Convicting a witness of contempt of court for refusing to remove his skullcap was not necessary in a democratic society

JUDGMENT

Hamidović v. Bosnia and Herzegovina 5.12.2017 (no. 57792/15)

see here  

SUMMARY 

Refusal of a witness to remove his skullcap in the courtroom by order of the judge, as religious symbols were forbidden. Sentenced to a fine for disrespect of the court. The punishment imposed on him was not necessary in a democratic society. Violation of freedom of religious conscience.

PROVISIONS 

Article 9

Article 14

PRINCIPAL FACTS 

The applicant, Husmet Hamidović, is a Bosnian-Herzegovinian citizen who was born in 1976 and lives
in Gornja Maoča (Bosnia and Herzegovina).

The case concerned his refusal to remove his skullcap while giving evidence before the criminal court
which was examining a case about the attack on the US embassy in Sarajevo in 2011. A member of a
local group advocating the Wahhabi/Salafi version of Islam was eventually convicted during the
proceedings of terrorism and sentenced to 15 years’ imprisonment; two other defendants were
acquitted. The accused all belonged to the same religious community, which opposed the concept of
a secular State and recognised only God’s law and court. The accused thus refused to stand up on
entering the courtroom during their trial, and the presiding judge ordered their removal until they
changed their minds.

In September 2012 Mr Hamidović, who also belonged to the same Wahhabi/Salafi community, was
summoned to appear as a witness during the proceedings. On standing up to address the court, the
presiding judge asked him to remove his skullcap. The judge explained that wearing a skullcap was
contrary to the dress code for judicial institutions and that no religious symbols or clothing were
permitted in court. However, Mr Hamidović eventually refused, claiming that it was his religious
duty to wear a skullcap at all times. The judge therefore expelled him from the courtroom, convicted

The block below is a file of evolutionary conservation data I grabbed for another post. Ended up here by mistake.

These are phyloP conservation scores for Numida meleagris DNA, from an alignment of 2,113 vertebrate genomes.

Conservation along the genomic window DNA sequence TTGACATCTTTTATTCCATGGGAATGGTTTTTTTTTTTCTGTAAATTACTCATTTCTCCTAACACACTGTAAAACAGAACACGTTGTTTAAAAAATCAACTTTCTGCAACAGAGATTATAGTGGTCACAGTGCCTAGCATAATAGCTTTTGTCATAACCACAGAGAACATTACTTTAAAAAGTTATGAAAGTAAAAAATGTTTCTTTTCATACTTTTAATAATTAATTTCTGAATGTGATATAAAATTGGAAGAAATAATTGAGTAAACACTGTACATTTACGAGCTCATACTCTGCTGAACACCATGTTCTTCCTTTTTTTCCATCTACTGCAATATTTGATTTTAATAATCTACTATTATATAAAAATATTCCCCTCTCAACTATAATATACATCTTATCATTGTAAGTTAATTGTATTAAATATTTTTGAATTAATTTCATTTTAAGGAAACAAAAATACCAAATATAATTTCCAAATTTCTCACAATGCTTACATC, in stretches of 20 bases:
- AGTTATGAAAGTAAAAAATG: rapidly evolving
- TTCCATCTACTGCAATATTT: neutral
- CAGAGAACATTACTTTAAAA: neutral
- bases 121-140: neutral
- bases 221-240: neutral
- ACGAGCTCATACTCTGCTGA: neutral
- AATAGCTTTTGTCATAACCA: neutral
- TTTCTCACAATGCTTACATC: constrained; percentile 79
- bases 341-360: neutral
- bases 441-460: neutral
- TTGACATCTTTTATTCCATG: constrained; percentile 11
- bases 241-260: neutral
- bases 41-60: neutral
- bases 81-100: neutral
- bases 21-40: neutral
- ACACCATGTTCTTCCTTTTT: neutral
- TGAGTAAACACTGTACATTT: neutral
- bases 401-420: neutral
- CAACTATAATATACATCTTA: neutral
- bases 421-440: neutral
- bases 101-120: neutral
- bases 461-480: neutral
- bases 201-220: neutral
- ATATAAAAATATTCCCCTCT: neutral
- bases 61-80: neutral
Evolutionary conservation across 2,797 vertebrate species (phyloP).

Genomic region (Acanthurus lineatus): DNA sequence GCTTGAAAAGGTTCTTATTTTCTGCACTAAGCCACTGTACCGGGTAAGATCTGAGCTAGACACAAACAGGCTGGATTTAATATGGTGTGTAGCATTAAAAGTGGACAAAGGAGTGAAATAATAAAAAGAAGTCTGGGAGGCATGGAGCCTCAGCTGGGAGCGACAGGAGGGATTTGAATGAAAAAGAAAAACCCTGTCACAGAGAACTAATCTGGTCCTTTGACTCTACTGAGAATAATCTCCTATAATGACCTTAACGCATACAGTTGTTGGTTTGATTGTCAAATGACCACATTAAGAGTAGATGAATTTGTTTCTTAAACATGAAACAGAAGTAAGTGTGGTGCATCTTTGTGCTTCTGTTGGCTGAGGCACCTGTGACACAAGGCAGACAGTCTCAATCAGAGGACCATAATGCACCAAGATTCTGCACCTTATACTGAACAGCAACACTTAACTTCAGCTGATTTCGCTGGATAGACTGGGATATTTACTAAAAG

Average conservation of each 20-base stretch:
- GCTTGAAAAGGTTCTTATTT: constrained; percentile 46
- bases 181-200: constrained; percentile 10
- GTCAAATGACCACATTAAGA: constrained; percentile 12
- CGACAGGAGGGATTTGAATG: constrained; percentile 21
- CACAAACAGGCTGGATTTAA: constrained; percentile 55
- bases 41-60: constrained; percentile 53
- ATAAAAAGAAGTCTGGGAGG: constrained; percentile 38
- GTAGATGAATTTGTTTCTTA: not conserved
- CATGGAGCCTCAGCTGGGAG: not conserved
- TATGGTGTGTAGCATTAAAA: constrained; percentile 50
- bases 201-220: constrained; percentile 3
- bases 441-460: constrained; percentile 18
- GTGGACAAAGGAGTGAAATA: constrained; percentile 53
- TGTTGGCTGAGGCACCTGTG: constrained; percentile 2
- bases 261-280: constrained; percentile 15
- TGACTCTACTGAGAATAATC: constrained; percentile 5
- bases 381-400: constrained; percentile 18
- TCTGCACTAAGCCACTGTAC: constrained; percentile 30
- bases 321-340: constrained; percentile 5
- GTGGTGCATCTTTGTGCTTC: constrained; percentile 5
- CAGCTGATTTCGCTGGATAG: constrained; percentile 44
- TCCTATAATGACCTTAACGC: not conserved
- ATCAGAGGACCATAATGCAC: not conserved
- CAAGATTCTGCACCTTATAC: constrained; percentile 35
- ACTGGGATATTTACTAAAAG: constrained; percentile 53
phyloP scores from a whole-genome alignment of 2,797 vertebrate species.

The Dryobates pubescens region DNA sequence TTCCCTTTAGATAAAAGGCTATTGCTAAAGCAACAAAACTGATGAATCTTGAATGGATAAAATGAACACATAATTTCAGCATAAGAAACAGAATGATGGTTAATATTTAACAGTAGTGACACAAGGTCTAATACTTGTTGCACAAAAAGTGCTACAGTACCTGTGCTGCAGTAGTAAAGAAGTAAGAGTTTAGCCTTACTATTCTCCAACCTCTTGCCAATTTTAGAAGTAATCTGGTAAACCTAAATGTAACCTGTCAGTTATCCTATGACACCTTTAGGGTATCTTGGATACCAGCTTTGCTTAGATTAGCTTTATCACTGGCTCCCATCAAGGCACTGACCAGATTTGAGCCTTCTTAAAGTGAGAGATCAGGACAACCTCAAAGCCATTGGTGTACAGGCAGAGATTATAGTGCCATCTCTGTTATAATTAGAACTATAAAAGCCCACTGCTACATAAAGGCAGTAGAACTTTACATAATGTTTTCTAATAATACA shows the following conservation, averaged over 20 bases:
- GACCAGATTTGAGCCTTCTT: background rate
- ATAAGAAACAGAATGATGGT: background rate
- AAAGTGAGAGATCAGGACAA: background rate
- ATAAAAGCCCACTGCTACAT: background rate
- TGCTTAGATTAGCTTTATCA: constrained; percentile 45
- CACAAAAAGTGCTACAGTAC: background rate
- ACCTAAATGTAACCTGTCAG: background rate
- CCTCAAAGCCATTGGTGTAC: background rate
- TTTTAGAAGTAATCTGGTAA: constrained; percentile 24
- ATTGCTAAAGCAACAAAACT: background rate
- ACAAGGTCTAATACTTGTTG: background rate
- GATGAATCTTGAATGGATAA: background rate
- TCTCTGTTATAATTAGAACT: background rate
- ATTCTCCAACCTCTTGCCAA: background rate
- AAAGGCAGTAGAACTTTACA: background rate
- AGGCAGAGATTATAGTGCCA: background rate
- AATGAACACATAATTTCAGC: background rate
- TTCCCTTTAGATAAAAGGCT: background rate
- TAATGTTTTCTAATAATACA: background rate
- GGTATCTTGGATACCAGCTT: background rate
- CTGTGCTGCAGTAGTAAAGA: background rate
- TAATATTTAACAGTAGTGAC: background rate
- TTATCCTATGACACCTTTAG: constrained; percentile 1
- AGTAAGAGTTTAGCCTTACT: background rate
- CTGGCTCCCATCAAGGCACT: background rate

him of contempt of court and sentenced him to a fine.

In October 2012 the first-instance decision was upheld, an appeals chamber of the same court
holding that the requirement to remove headgear on the premises of public institutions was one of
the basic requirements of life in society and that in a secular State such as Bosnia and Herzegovina
any manifestation of religion in a courtroom was forbidden.

The fine was subsequently converted into 30 days’ imprisonment because Mr Hamidović had failed
to pay. He served the sentence.

In July 2015 the Constitutional Court of Bosnia and Herzegovina fully accepted the reasoning of the
domestic courts, finding in particular that fining Mr Hamidović for contempt of court had been
lawful and did not breach his right to manifest his religion.

THE DECISION OF THE COURT 

First, the Court emphasised the fundamentally subsidiary role of the Convention mechanism,
recalling that the national authorities were in principle better placed to evaluate local needs and
conditions, especially where the relationship between State and religions were at stake. Therefore,
the State should in general be given considerable room for manoeuvre (“wide margin of
appreciation”) in deciding whether and to what extent limiting the right to manifest one’s religion
was necessary.

However, Mr Hamidović’s case had to be distinguished from cases concerning the wearing of
religious symbols and clothing at the workplace, notably by public officials. Public officials, unlike private citizens such as Mr Hamidović, could be put under a duty of discretion, neutrality and impartiality, including a duty not to wear religious symbols and clothing while exercising official authority.

Furthermore, the Court saw no reason to doubt that Mr Hamidović’s refusal had been inspired by
anything other than his sincere religious belief that he had to wear his skullcap at all times, without
any hidden agenda to make a mockery of the trial, incite others to reject secular and democratic
values or cause a disturbance. Indeed, unlike other members of his religious group during the trial,
he had appeared before the court when summoned and had stood up when requested, thereby
clearly submitting to the laws and courts of the country. There was moreover nothing to indicate
that he had been disrespectful.

In those circumstances, the Court found that Mr Hamidović’s punishment for contempt of court on
the sole ground that he had refused to remove his skullcap had not been necessary in a democratic
society. The domestic authorities had therefore exceeded the “wide margin of appreciation”
afforded to them, in violation of Mr Hamidović’s fundamental right under Article 9 of the Convention
to manifest his religion.

The Court further found that there was no need to examine the case also from the standpoint of Article 14 of the Convention.

Just satisfaction (Article 41)

The Court held that Bosnia and Herzegovina was to pay the applicant 4,500 euros (EUR) in respect of
non-pecuniary damage.

Separate opinions

Judges De Gaetano and Bošnjak expressed concurring opinions and Judge Ranzoni expressed a
dissenting opinion. These opinions are annexed to the judgment (echrcaselaw.com editing).


ECHRCaseLaw

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